The American Cancer Society predicts that of the 8,720 cases of testicular cancer that will be diagnosed in 2016, 380 will be fatal. The ACS also says the rate has been increasing steadily in the U.S. and other countries over the last several decades.

The exact cause of this increase has not been determined by experts; testicular cancer still remains a disease that will affect an estimated 1 in 263 men at some point in their lives.

But being diagnosed with testicular cancer is not a death sentence – treatment options are very successful, with the risk of dying from the disease being rather low, at 1 in 5,000.

I’ve mentioned quite a few statistics in the last few paragraphs and if you’re thinking, “How do I make sure I stay on the ‘good’ side of all those numbers,” today’s your lucky day!

I’d like to share with you a few facts about the nature and causes of testicular cancer as well as information on how you can test yourself.

What Increases Your Risk?

According to Mayo Clinic, doctors aren’t completely certain what causes testicular cancer. That said, the following factors are known to be indicative of increased risk:

  • An undescended testicle, even if it has been surgically corrected.
  • Abnormal testicle development caused by conditions such as Klinefelter’s syndrome.
  • Family history of the illness.
  • Being between the ages of 15 and 35.
  • Being a white male, as opposed to one of another ethnicity.

There has been some speculation as to whether or not frequently placing laptops on one’s lap can cause testicular cancer over several years. While this has yet to be proven, I’d still avoid that particular habit. Better safe than sorry, right? You don’t take chances with the family jewels!

Gene knows.

What Are The Symptoms?


As with many types of cancer, there are early warning signs. According to WebMD, these include:

  • A change in the size or shape of the testicle
  • Swelling in the testicle
  • A firm, usually painless lump in the testicle
  • A heavy feeling in the testicle

If you notice any of these, it’s important to get in touch with your doctor as soon as possible.

I’ll go over testing and self-testing in the next couple sections, but first, let’s take a look at some other symptoms:

  • Testicular pain (in the absence of trauma, of course)
  • Fluid suddenly gathering in the scrotum
  • Abdominal pain
  • Weight and appetite loss
  • Lower back pain
  • Breast enlargement
  • Infertility
  • Nausea
  • Vomiting
  • Constipation

How Is It Diagnosed?

According to the American Cancer Society, most forms of testicular cancer can be found early on if one knows what to look for.

There are, however, some types that may not cause any worrying symptoms until they’ve reached an advanced stage.

If you visit your doctor for general checkups regularly, examination of the testicles will likely be routine, as recommended by the ACS to doctors.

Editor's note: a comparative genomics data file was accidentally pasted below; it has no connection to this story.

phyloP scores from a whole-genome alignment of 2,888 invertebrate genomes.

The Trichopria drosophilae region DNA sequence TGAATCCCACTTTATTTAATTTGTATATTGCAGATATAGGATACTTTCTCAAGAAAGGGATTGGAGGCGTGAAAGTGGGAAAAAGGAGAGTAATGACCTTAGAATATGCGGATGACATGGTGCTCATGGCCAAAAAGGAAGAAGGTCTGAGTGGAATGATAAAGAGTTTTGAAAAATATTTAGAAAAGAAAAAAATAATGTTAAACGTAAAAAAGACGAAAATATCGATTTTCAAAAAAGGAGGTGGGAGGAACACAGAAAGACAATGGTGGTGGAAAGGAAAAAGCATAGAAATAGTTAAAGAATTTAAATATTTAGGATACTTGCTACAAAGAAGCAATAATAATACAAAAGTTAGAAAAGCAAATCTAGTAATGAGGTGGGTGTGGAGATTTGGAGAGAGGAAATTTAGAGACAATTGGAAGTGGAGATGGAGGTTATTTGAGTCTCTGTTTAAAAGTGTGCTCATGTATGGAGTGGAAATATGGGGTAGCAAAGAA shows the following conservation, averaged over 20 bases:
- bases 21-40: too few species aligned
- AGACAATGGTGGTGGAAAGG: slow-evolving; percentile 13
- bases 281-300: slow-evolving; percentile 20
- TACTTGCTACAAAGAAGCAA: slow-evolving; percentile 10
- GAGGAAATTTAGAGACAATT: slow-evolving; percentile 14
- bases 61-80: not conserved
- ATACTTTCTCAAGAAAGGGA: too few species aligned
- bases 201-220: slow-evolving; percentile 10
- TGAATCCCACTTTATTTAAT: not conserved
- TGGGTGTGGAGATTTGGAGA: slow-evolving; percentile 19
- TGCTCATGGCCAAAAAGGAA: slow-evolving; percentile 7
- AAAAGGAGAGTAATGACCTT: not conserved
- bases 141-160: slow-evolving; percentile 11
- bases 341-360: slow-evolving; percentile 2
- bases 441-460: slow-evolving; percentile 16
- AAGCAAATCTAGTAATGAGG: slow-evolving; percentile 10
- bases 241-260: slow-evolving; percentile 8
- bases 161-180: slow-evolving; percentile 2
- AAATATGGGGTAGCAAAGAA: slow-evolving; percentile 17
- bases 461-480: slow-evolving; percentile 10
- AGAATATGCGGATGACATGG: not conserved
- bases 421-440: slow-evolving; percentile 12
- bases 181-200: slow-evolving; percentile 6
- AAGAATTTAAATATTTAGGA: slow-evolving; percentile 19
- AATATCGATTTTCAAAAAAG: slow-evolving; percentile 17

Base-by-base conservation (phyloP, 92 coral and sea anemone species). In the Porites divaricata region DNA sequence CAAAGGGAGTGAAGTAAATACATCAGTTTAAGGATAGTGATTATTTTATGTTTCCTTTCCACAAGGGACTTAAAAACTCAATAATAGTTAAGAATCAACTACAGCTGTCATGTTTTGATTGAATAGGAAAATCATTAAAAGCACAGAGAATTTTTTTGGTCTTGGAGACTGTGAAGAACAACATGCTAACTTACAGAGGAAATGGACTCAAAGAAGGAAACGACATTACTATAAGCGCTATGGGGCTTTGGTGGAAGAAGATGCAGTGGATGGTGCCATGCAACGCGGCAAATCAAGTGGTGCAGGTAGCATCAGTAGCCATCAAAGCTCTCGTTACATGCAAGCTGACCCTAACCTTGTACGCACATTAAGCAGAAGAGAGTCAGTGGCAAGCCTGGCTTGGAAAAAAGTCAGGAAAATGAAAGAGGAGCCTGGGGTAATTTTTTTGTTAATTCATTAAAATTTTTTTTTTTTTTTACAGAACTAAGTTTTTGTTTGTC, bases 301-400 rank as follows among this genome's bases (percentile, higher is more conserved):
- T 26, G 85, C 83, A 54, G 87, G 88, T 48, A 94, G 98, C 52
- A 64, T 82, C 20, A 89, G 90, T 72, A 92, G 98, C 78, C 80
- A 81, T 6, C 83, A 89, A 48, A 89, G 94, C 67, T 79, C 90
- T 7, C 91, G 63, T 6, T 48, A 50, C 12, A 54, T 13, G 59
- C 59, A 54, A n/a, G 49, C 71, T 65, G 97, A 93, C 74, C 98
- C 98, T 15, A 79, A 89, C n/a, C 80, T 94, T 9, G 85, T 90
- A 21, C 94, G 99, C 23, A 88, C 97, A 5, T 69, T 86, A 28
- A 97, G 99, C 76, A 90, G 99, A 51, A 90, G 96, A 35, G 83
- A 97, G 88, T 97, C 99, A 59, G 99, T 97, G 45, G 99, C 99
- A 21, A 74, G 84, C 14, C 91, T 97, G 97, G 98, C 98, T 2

In the case of a lump being found through physical examination, the Mayo Clinic reports doctors will often recommend an ultrasound to determine the nature of the lump.


Even if you haven’t noticed any of testicular cancer’s symptoms, some doctors recommend doing a self-check every month after puberty.

How exactly do you self-check for testicular cancer, anyway?

I’ll give you a han… er, I mean I’ll give you a few pointers as they’ve been laid out in a fantastic video from YouTube channel Cahonas Scotland.

The best time to do the test is when you’re either showering or have just stepped out.

You’ll want to use both hands to examine one testicle at a time, placing your index and middle finger under the scrotum like so:

Screen Shot 2016-03-26 at 9.54.00 PM

Then, gently roll the testicle between your index finger and thumb.

It is normal to have one testicle slightly larger than the other or hanging a bit lower than its partner.

The key with self-testing is to get used to the normal feel of your testicles so you can pick up on any changes.

It’s that simple!

You can even turn it into a fun activity with your partner – most cases of testicular cancer are, in fact, found by men or their partners as opposed to by doctors.

Outlook After Treatment

So let’s say you’ve been diagnosed with testicular cancer. As mentioned previously, the odds are very much in your favor – most types of testicular cancer are very treatable and the risk of dying is 1 in 5,000.

But after treatment, what changes will you notice?

For one, according to Cancer Research UK, fertility may drop – but even then, the risk is relatively low. 80% of men who wanted to have a child after recovering from testicular cancer were able to do so.

Still, with the risk present, options such as sperm banking exist if you’d like to store your sperm before beginning treatment.

And your ability to have an erection and orgasm should not be affected.


Testicular cancer has a very good prognosis, but as with many men’s health issues, increased awareness and discussion are key to making things even better.

By testing yourself monthly and following up with your doctor if you notice anything worrying, you greatly increase your chances of discovering the disease soon enough to avoid too much trauma.